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What is a (computationally) fast way of determining whether two polygons intersect, without actually computing this area of intersection?

Definitions

  • polygon: a counterclockwise simply connected sequence of points.
  • intersects: have a nonzero area of overlap.

An example predicate would be that when all segments from p1 are intersected with all segments of p2, there are at least two intersections. But this is an O(N^2) predicate to evaluate.

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Have you looked at the separating axis theorem? I'm not sure if it would help, but it's worth a look. en.wikipedia.org/wiki/Separating_axis_theorem –  Eric Stucky May 26 '12 at 10:02
    
My understanding is that it only applies to convex polygons? –  Anders Forsgren May 26 '12 at 10:24
    
What do you mean by fast? I.e. how fast? –  M.B. May 26 '12 at 10:31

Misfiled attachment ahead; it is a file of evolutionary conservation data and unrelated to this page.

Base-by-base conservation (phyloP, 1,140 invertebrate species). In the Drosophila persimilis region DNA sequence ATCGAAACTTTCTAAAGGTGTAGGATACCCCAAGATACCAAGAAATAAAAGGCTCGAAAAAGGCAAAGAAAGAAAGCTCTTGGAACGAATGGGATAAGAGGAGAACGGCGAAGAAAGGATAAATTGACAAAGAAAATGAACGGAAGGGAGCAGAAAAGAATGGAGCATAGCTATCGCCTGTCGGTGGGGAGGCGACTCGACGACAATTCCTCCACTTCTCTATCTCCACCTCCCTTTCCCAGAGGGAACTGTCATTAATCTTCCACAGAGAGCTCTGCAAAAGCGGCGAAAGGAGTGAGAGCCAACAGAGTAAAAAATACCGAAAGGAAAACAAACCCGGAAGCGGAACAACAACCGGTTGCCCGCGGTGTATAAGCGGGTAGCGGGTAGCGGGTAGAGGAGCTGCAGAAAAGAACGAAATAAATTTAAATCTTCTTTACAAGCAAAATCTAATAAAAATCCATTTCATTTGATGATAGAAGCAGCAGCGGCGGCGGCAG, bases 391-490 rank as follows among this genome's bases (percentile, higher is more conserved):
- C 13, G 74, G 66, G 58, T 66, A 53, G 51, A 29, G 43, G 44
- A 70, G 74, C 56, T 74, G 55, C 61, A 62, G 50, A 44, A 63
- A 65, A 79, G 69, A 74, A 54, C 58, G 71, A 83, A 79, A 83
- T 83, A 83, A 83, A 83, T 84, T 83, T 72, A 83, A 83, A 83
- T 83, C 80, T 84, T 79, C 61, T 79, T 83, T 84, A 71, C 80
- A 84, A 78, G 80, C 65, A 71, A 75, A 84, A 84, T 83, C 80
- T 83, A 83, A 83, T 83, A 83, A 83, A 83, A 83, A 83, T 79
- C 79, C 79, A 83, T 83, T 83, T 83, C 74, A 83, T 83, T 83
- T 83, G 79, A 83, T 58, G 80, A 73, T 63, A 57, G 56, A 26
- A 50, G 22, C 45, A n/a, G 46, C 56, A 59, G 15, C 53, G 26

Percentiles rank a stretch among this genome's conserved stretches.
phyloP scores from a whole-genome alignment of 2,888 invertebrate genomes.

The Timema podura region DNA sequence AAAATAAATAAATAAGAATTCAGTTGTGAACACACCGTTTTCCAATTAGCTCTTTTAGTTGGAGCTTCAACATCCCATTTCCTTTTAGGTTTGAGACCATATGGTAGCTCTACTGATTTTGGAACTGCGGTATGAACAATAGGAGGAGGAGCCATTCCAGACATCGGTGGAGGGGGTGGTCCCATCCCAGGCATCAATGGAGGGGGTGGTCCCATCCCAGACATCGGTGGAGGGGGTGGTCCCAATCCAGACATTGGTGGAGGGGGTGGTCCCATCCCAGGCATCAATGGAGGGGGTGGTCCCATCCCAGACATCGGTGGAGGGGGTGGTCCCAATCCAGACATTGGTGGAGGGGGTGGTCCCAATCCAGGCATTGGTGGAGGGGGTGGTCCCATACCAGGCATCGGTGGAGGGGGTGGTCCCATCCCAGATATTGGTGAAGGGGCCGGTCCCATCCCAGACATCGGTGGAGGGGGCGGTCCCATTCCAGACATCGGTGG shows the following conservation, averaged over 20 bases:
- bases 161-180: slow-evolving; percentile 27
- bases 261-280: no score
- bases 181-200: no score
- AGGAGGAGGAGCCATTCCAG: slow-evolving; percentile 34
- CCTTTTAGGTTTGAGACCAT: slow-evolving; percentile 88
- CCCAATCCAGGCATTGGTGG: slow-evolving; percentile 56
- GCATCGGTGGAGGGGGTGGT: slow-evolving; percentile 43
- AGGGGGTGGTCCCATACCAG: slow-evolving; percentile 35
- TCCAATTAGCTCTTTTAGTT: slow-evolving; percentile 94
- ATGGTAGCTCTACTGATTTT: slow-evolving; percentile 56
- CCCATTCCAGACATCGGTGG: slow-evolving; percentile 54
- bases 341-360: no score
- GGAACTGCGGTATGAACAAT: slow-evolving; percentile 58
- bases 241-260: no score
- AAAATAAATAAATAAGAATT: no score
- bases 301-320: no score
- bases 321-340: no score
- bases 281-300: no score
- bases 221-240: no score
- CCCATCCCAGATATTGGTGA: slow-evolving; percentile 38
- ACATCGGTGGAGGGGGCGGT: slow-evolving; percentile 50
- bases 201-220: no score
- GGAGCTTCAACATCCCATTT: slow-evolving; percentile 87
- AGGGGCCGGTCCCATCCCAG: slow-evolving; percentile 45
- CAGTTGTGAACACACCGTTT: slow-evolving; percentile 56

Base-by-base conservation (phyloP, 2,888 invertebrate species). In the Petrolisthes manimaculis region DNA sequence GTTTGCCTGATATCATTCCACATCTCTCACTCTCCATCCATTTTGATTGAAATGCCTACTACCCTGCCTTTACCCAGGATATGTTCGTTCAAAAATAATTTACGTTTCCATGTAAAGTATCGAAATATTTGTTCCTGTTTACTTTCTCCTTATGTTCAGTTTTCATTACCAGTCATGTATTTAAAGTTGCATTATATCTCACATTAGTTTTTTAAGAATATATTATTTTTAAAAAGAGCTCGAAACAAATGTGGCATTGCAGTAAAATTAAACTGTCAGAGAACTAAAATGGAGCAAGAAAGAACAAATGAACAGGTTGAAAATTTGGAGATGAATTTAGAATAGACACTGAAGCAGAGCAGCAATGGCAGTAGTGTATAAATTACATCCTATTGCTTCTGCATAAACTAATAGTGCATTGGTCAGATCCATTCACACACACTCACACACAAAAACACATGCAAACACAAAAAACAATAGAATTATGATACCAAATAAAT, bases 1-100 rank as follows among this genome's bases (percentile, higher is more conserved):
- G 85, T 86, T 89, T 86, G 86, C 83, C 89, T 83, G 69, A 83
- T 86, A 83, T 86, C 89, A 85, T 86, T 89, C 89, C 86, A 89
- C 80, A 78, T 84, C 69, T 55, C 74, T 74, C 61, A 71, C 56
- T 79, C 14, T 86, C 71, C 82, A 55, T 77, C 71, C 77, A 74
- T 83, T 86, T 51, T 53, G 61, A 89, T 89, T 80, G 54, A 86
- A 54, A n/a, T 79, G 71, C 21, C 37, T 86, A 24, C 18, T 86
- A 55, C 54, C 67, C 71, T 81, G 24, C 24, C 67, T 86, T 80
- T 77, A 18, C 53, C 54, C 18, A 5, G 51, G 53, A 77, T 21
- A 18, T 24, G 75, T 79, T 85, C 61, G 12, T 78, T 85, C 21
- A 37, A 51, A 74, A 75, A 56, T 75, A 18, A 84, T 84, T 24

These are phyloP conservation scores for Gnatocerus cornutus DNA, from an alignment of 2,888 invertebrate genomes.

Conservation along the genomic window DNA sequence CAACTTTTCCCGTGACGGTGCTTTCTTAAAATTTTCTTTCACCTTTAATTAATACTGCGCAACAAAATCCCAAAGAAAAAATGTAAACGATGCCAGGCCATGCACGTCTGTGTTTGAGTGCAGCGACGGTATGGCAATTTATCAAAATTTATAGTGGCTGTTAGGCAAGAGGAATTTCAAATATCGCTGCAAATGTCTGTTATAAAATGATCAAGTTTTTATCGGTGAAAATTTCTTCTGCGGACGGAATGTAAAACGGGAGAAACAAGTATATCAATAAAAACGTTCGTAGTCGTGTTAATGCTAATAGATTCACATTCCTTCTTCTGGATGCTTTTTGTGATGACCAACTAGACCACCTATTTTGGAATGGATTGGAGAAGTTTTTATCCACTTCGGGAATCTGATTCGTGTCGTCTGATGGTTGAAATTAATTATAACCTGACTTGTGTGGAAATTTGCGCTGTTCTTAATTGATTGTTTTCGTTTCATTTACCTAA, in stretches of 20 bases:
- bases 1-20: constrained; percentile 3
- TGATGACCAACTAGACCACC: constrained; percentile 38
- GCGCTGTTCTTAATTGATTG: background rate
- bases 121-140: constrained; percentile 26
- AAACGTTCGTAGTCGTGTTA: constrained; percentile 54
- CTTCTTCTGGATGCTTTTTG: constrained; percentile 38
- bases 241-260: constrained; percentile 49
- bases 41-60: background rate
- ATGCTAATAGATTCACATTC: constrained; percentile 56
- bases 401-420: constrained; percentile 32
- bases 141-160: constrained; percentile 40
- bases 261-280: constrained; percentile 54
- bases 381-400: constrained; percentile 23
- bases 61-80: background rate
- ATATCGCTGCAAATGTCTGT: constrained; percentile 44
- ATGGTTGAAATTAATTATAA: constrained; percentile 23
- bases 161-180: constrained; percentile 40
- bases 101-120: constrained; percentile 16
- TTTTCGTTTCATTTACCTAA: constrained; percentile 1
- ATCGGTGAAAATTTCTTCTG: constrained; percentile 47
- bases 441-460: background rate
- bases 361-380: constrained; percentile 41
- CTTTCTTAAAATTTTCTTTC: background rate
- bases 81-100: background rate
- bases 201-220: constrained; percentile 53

Faster than my example predicate at least. –  Anders Forsgren May 26 '12 at 10:34
    
You say "area of overlap" but you're only checking for intersections between segments. What if one polygon is entirely inside the other one? –  Rahul May 26 '12 at 11:08

1 Answer 1

up vote 3 down vote accepted

You can use the Bentley–Ottmann algorithm sweep line algorithm for testing the existence of crossings among a set line segments in time $O(n \log n$), where $n$ is the total number of segments. You'll have to adapt it to avoid testing segments of the same polygon. There are also variations of this algorithm for red-and-blue sets of segments. See for instance http://www.cs.unc.edu/~snoeyink/demos/rbseg/index.html.

Now, whether the $n$ you have justifies using a more complicated algorithm than the trivial quadratic one, is another matter.

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Thanks, at least the existence of this algorithm indicates that even O(n log n) is "good. which means that for my n I should probably accept O(n^2) with some fast rejection based on e.g bounding boxes. –  Anders Forsgren May 26 '12 at 13:05
    
@Anders, yes, I was about to suggest that. I assume you know how to test for intersection of two line segments without computing the intersection point. It's just 4 ccw. –  lhf May 26 '12 at 15:21
    
@AndersForsgren Well, to make an approximation, you could compute convex hulls first, and go further only if those intersect. –  dtldarek May 26 '12 at 17:23

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